There are a number of reasons why many Australians are against same sex marriage – ranging from religious beliefs to secular arguments and the fact, ignored by those pushing the ‘yes’ vote, that there are those within the LGBTQI community not interested in marriage as they prefer a less restrictive lifestyle.
Listen to those advocating same-sex marriage and the overwhelming impression is that the LGBTQI community fully supports the proposed change. The public is told again and again that gays and lesbians, in particular, are clamouring to validate their relationships by being entitled to marry in the same way heterosexual couples are.
The ALP’s Bill Shorten and Penny Wong as well as Liberal gay activists like Tim Wilson base much of their argument in favour of same sex marriage on the assumption that it is widely accepted by the gay and lesbian community.
Not true as the evidence suggests there are many within the LGBTQI community who are either opposed to getting married or do not see it as beneficial or worthwhile. Jessica Merritt on Sydney’s Heaps Gay website describes the push for same sex marriage as “myopic” and argues “Equality isn’t an issue that the community itself is united on”.
Drawing on the publication Against Equality: Queer Critiques of Gay Marriage Merritt notes many LGBTQI people oppose same sex marriage as it is “essentially conservative” and that it represents an “unnecessary validation of a relationship that is authentic in its own right”.
Merritt also notes that those in a same sex relationship are already protected under Australia’s civil law and that the debate about same sex marriage has been high jacked by “self-appointed leaders” guilty of imposing “heteronormative equivalency” on the LGBTQI community.
Two national surveys, Private Lives A Report on the Health and Wellbeing of GLBTI Australians and Monopoly, Monopoly? Polygamy? A Study of Gay Men’s Relationships 2014 provides additional evidence that not all within the LGBTQI community want to be married.
The first survey notes “Only a very small percentage of men and women (between 5-10%) reported formalising the relationship with a marriage or commitment ceremony, while most others had no wish to do so”.
The second survey, dealing principally with gay men, concludes “Few men had experienced any public relationship ceremony, and only a minority expressed a clear interest in marrying their primary regular partner”.
And contrary to the arguments put by the same sex marriage lobby that there are a multitude of Australians who are gay and lesbian a national survey carried out by La Trobe University puts the figure at less than 2% with 98% of Australians identifying as heterosexual.
Those advocating a change to the marriage act to include same sex couples, in addition to ignoring the fact that many within the LGBTQI community are happy to lead a more open and promiscuous lifestyle, ignore the true meaning of marriage.
Not surprisingly, as marriage between a women and man is one of the foundation stones of Western culture, the Shorter Oxford dictionary defines marriage as “the action, or an act, of marrying: the ceremony by which two persons are made husband and wife”.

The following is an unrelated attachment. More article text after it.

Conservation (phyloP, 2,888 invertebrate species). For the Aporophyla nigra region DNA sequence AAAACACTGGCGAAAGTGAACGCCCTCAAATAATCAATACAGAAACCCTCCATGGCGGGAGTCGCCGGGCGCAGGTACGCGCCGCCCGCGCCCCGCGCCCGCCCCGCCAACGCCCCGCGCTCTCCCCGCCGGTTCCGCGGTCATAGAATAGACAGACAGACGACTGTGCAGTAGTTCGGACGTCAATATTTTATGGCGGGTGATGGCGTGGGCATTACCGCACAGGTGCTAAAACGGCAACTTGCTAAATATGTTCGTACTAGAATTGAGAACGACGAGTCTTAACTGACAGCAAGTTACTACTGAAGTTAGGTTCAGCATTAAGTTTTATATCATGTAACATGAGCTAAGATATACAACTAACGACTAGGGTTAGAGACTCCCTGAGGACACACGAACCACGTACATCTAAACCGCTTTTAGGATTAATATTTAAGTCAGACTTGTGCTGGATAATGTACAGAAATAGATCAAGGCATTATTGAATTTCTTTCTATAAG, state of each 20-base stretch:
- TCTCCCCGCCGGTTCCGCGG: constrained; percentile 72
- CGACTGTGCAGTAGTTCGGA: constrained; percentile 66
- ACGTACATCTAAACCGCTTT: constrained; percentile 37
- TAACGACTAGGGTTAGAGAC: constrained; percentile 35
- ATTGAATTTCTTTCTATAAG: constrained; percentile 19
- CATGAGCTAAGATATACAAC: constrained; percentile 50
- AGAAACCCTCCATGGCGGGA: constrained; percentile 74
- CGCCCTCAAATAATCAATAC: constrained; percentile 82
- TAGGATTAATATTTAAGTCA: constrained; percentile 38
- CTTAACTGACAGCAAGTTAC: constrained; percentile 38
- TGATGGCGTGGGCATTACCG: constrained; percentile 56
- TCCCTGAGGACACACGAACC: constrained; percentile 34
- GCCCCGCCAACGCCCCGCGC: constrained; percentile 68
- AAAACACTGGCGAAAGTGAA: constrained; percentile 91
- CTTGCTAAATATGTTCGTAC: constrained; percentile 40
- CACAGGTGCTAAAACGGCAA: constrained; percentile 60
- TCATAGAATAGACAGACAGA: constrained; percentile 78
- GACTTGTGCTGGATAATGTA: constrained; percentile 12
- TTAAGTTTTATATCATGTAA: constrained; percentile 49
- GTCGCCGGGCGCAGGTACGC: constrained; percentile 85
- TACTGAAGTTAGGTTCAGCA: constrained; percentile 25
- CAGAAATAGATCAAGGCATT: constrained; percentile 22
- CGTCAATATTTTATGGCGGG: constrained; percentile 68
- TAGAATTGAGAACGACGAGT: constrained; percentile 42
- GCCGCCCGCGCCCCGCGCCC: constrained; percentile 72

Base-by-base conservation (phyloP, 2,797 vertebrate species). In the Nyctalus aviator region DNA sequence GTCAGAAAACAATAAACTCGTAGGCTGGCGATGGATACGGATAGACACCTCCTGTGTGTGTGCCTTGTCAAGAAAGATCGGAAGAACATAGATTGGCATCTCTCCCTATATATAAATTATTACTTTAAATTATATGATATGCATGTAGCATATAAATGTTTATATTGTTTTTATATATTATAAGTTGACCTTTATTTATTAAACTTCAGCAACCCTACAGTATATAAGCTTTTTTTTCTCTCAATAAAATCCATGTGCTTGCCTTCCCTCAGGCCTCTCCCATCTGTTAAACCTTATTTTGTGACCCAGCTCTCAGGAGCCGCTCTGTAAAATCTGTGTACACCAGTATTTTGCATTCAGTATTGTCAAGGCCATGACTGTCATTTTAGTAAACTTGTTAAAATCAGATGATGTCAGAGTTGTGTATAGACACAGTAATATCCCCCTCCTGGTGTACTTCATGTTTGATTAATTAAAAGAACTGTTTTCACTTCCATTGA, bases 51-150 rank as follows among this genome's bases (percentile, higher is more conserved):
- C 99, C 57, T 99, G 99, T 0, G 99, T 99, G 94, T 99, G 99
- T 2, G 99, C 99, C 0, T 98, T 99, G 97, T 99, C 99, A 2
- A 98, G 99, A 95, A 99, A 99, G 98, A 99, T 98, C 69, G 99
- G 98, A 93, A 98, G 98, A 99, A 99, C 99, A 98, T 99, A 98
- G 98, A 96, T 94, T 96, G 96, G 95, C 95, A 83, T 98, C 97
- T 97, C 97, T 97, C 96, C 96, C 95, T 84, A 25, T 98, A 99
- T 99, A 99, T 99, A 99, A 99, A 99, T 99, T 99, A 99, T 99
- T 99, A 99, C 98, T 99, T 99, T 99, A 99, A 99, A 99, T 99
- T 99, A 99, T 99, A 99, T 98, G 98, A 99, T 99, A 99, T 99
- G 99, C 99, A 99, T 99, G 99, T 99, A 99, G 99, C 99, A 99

The dictionary also describes a wedding as becoming “the husband or wife of (a person) by participating in a prescribed ceremony or formal act”. For hundreds of years across all the major religions and cultures the reality is that marriage has always involved a man and a woman.
The fact that marriage involves a man and a woman for the purpose of procreation where children, overwhelmingly, are raised by their biological parents also suggests that while gay and lesbian couples can have a loving and sincere relationship their union is not a marriage as defined.
No amount of wishful thinking can deny the reality is that conceiving a child requires a man and a woman and that explains why gay and lesbian couples have to rely on a third person if they are to have a child.
As argued by the American College of Pediatricians, “human sexuality is an objective biological trait” and “Human sexuality is binary by design with the obvious purpose being the reproduction and flourishing of our species”. Something that gay and lesbian couples are unable to achieve.
And it should be noted that while gays and lesbians are not able to be married they receive the same rights as de-facto couples in terms of superannuation and other financial and legal affairs. It’s also true that long gone are the days when gays and lesbians suffered injustice and were discriminated against.
Events like the AFL’s Gay Pride match, the number of corporations advocating gay and lesbian rights such as Qantas and the major banks and the prevalence of gay and lesbian relationships in mainstream movies and TV shows how society is now more tolerant and open.
As argued by Sydney’s Catholic Archbishop, Anthony Fisher, there is also the real and present danger that if same sex marriage is legalised then religious organisations and individuals committed to the Church’s teaching will suffer discrimination and injustice.
Dr Kevin Donnelly is a Senior Research Fellow at the Australian Catholic University and author of the Culture of Freedom.